There’s a certain romance to serving patrons wine from the bottle. From the look of the bottle itself to the gesticulations of setting out the appropriate glassware, presenting the wine, cutting the foil, removing the cork, and administering tastes for approval, there is a measure of charm and pomp in the ritual. But, increasingly, bars and restaurants are embracing a more historied wine tradition--serving it directly from the cask.
For centuries in Europe and the United States, wine was stored and transported in wooden kegs or barrels. And for much of history, merchants and tavern owners dispensed wine directly from kegs for personal consumption.
That said, serving wine on tap today isn’t so much an attempt to reconnect with wine’s past as it is a matter of good service and economics. In storing and dispensing wine from stainless steel kegs by way of a modern draft system, bars and restaurants can better control the condition of their product and reduce waste due to spoilage. In turn, customers can expect a consistently good glass of wine for less than they would pay for it from the bottle.
The Benefits of Wine on Tap
Wine on tap anchors the by-the-glass program at the Dapper Goose--industry veteran Keith Raimondi’s 47-seat restaurant in Buffalo. The eight-tap draft system he installed is a carryover from Townsend in Philadelphia, where Raimondi previously garnered accolades as head bartender and where Dapper Goose bar manager, Tim Leary, earned his wine chops. Under the tutelage of sommelier Lauren Harris, Leary came to appreciate the virtues of draft wine--specifically, its service efficiencies and resistance to spoilage.
“It’s always fresh,” he said. “It doesn’t lose anything. From the second it’s tapped, that’s the only time it sees oxygen. And because it is in sixtels, in never sees light. All the reasons for spoilage in wine, it isn’t exposed to any of that.”
That kegs maintain a wine’s integrity better than bottles translates to a superior customer experience. It also virtually eliminates product loss. Leary maintains that he doesn’t waste a drop when it comes to draft wine; the last pour from a keg is just as good as the first.
Kegging wine also has environmental and cost-savings advantages that begin at the point of production. Wineries create less refuse and spend less money overall when they avoid the bottling and packaging process. And according to Leary, both bars and customers reap the benefits.
“They [producers] are saving a lot of money which ends up trickling down to us, and we can get really high-quality wine for a good price, which trickles down to the guest.”
That cost savings has afforded Leary the ability to offer a village-level chardonnay from Burgundy at a reasonable price point. It’s a wine he calls “really, really pretty,” and it’s a wine that, bottled, would likely be prohibitively expensive for a by-the-glass menu.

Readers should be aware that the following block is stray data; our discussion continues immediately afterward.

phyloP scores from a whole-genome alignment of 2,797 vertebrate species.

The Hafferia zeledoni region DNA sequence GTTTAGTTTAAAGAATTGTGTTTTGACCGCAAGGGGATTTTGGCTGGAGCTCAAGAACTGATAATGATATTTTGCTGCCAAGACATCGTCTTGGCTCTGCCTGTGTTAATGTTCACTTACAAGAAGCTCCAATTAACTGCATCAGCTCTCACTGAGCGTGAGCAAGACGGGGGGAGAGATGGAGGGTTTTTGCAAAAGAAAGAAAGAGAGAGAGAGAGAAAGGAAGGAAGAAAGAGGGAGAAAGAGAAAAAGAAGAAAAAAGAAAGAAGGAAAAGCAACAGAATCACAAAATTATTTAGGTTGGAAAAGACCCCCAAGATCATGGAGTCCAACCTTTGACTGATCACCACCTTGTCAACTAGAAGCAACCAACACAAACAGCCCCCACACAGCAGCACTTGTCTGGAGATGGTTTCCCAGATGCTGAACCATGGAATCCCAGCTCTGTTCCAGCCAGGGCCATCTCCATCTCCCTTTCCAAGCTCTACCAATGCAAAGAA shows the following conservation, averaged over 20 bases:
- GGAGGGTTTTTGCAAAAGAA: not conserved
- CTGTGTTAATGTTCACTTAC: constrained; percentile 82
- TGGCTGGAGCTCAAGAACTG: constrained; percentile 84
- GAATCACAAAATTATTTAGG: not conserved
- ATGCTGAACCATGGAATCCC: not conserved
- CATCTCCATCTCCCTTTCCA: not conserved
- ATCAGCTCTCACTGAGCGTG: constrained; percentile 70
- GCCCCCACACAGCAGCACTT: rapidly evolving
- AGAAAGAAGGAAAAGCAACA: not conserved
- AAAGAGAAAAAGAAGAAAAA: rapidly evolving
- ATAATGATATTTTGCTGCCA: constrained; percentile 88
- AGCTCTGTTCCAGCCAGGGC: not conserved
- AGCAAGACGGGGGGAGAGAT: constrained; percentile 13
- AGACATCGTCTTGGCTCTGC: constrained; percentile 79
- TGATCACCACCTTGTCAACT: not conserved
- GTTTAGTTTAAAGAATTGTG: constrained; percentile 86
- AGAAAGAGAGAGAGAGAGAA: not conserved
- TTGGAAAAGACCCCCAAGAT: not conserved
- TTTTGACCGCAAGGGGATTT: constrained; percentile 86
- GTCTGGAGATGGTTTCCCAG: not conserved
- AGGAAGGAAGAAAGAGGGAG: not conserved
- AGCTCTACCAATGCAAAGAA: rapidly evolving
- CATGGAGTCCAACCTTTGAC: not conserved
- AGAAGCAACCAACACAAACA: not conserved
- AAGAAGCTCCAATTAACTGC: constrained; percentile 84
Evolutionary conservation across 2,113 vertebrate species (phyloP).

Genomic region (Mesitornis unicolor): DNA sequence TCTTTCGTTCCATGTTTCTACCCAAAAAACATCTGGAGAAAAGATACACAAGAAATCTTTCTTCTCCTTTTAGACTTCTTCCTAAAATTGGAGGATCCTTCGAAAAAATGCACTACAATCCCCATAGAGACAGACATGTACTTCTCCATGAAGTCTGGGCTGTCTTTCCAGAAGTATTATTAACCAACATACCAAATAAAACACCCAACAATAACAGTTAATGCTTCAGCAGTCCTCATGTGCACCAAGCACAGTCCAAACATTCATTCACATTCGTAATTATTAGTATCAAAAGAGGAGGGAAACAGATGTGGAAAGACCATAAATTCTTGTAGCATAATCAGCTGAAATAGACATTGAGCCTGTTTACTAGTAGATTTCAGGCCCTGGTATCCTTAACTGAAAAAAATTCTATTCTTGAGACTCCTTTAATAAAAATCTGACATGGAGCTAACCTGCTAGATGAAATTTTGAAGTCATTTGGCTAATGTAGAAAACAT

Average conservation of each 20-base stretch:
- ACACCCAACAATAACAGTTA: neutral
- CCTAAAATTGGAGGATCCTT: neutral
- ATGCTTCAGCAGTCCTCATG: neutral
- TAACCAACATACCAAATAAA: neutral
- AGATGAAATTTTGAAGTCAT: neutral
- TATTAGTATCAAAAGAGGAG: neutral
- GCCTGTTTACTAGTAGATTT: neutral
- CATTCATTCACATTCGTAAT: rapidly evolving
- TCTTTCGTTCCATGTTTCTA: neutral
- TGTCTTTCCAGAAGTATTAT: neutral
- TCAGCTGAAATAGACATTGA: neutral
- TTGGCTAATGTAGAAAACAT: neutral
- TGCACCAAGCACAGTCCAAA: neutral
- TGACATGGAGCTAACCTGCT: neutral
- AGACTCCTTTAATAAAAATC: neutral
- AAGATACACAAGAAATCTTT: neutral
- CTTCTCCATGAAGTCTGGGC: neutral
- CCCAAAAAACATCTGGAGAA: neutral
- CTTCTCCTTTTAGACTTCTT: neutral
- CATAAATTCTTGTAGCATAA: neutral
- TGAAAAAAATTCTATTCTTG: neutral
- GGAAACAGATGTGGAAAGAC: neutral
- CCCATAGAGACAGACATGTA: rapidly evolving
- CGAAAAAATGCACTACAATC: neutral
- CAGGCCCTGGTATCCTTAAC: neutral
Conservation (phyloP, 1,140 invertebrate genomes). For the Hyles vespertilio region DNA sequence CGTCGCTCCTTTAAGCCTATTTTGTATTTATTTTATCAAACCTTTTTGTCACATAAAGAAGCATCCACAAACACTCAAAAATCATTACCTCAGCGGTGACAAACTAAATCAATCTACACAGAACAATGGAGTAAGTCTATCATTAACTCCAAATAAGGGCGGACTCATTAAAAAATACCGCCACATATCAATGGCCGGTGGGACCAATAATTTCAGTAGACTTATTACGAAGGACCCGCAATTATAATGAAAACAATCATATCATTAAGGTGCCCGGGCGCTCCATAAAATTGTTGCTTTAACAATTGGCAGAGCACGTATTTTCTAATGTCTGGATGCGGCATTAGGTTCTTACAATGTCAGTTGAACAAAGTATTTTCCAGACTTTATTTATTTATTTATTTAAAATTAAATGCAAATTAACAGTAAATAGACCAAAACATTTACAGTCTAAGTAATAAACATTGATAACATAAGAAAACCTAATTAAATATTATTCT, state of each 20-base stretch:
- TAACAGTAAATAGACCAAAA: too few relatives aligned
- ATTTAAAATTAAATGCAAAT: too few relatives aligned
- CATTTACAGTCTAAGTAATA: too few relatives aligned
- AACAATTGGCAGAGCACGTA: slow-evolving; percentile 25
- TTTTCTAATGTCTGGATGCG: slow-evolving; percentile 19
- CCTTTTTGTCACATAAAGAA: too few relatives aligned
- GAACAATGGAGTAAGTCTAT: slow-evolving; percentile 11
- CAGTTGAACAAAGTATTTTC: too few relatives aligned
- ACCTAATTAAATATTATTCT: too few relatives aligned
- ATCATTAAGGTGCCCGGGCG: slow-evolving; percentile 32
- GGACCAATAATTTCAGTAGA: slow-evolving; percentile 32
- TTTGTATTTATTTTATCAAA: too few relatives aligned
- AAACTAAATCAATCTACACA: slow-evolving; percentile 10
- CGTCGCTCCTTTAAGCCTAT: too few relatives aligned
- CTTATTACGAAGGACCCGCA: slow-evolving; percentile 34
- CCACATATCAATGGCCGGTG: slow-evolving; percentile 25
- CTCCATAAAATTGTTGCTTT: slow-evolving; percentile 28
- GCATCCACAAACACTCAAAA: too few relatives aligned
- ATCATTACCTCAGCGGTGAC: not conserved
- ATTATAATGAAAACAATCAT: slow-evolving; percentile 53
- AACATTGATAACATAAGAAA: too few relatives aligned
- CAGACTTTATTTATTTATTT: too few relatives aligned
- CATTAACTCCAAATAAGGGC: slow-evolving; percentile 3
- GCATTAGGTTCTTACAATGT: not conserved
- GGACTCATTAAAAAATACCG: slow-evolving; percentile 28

Challenges to Consider
Despite its many virtues, Leary conceded that one drawback of wine on tap is product variety. Less options make it more difficult to maintain an interesting rotation of wines.
“The only negative, to me, is finding a good variety of grapes and regions to use.”
It’s a surmountable problem, however, and one that is proving less troublesome as demand for draft wine grows. Leary says that now almost all of his distributors offer kegs, and it is no longer unusual for reps to come in with something cool to show him. Case in point: he recently added to the menu a funky field blend of gewürztraminer, Müller-Thurgau, pinot gris and riesling from the Willamette Valley. And before that, he was excited to get his hands on a keg of Spanish txakolina.
Leary’s go-to source for reliable kegged wine is New York’s Gotham Project--one of the pioneers of the wine on tap movement that buys huge bladders of juice from all over the world.
“The people who started it are very knowledge wine people. They’re super consistent. So you can trust what they’re doing.”
Educating Your Staff and the Consumer
Having a reputable supplier is critical to countervailing misconceptions about the quality of draft wine. Leary suggests some uninitiated guests might lump wine on tap in the same category as boxed wines. He wants guests to understand that kegged wine isn’t “cheap” wine, nor does it mean a sacrifice of quality or a difference in flavor. (He also suggested that not all boxed wine deserves a bad rap, but that's a topic for another day.)
For that reason, and so as not to mislead any of his customers, Leary labels the draft wines on his menu. And to ward off naysayers, he has made sure that his staff can speak to the kegging process and the benefits of draft.
“As long as you can describe it the guest and make them understand it, they’re very accepting of draft wine.”
Bringing wine on tap into your restaurant or bar isn’t difficult, but it does take a bit of planning. Wine requires different line, contacts, and gas than beer, so it isn’t simply a matter of hooking up a keg of wine to your existing draft system. To learn more about wine on tap, contact one of our draft specialists at 1.888.415.2803.